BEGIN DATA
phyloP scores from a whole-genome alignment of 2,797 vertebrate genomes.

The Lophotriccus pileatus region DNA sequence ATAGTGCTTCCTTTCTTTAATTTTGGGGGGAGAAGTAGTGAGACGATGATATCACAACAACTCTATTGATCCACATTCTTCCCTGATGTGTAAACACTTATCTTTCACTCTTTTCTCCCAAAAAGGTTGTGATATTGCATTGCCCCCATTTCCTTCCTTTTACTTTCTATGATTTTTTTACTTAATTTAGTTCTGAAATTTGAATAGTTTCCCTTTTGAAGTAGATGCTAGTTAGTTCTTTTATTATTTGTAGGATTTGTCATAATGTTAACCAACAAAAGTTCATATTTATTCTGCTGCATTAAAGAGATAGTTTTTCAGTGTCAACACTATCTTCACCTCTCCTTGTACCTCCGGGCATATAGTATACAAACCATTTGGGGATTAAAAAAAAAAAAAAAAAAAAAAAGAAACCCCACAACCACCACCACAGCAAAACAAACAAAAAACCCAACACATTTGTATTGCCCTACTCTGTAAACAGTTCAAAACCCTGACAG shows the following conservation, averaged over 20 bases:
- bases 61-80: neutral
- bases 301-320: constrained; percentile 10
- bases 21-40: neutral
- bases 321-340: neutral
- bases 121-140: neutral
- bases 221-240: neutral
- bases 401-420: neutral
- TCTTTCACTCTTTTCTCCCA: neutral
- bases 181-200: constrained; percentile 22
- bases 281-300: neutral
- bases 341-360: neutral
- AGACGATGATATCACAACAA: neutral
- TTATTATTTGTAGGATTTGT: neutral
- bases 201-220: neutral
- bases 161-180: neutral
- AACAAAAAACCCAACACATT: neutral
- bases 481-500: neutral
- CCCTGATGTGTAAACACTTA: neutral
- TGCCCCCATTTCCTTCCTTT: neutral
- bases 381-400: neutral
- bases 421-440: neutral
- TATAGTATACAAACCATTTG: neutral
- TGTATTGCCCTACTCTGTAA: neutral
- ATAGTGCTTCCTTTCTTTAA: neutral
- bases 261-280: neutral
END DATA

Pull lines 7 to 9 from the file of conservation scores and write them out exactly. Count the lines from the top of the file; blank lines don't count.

- bases 121-140: neutral
- bases 221-240: neutral
- bases 401-420: neutral